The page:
The Problem with Labels
As our world struggles for equality and searches for answers of not only how to find it, but when we know we’ve reached it, and also how to label such a struggle, the lines are often blurred. When reading John Stuart Mill’s The Subjection of Women, Mill’s strong pro-women stance stands out as a radical view, coming from 1869 Britain. And while I jump to call him an early feminist, I’m a bit hesitant to attach such a label. At the beginning of the essay he states:
“… the legal subordination of one sex to the other – is wrong in itself, and now one of the chief hindrances to human improvement; and that ought to be replaced by a principle of perfect equality” (Mill, The Subordination of Women, chapter 1).
By establishing his initial goal behind his stance as “perfect equality,” he doesn’t seem to want female equality because of its injustice, but merely because it’s hindering “human improvement.” After reading his essay, On Liberty, it’s clear this concept of societal progress drives his aspirations. So in this sense, is Mill really a feminist? Or just someone searching for progress that sees female equality as a means to reach at that goal? And ultimately, does that difference even matter?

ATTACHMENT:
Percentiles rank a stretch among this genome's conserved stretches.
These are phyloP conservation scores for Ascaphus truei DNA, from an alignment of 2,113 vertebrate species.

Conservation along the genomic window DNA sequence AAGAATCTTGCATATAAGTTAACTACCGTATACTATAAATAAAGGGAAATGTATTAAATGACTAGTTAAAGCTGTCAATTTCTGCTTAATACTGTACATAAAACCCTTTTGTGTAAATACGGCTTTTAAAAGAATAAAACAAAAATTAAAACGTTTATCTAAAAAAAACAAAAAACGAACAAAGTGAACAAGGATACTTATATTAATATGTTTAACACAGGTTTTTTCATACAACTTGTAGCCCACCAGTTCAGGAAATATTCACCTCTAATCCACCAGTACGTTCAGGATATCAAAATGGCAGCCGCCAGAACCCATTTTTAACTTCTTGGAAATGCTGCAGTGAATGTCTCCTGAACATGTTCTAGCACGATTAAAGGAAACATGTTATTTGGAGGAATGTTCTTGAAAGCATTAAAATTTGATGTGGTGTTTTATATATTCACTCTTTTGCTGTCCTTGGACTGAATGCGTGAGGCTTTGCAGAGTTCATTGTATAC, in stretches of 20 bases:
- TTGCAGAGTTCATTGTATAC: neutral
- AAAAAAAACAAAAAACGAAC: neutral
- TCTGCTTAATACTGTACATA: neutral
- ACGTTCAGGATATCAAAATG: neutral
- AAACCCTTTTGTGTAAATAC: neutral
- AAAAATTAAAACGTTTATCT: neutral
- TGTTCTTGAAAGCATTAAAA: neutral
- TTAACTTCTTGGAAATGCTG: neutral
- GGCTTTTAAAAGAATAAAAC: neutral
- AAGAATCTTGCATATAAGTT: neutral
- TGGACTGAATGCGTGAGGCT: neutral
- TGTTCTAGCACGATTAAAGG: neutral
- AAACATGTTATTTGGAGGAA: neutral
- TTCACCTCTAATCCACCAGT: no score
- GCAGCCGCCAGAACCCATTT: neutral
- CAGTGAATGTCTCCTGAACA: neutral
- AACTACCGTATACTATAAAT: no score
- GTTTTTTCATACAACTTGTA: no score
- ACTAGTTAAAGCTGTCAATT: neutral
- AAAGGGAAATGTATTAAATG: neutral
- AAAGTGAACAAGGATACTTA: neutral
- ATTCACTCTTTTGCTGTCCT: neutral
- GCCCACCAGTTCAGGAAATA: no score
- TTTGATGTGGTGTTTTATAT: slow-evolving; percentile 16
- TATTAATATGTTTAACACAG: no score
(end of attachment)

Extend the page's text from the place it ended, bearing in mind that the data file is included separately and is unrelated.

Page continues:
In terms of men and feminism, there is still debate to whether men can fully attach such a label. According to Brian Klocke:
“Although I believe that men can be pro-feminist and anti-sexist, I do not believe we can be feminists in the strictest sense of the word in today’s society. Men, in this patriarchal system, cannot remove themselves from their power and privilege in relation to women. To be a feminist one must be a member of the targeted group (i.e a woman) not only as a matter of classification but as having one’s directly-lived experience inform one’s theory and praxis” (Brian Klocke; http://www.nomas.org/node/122).
I found this idea especially thought provoking: Can someone be a proponent of an equality group without being a “member of the targeted group?”
The following video is from the 2005 National Youth Poetry Slam Finals, a contrast of opinions from those of Klocke’s.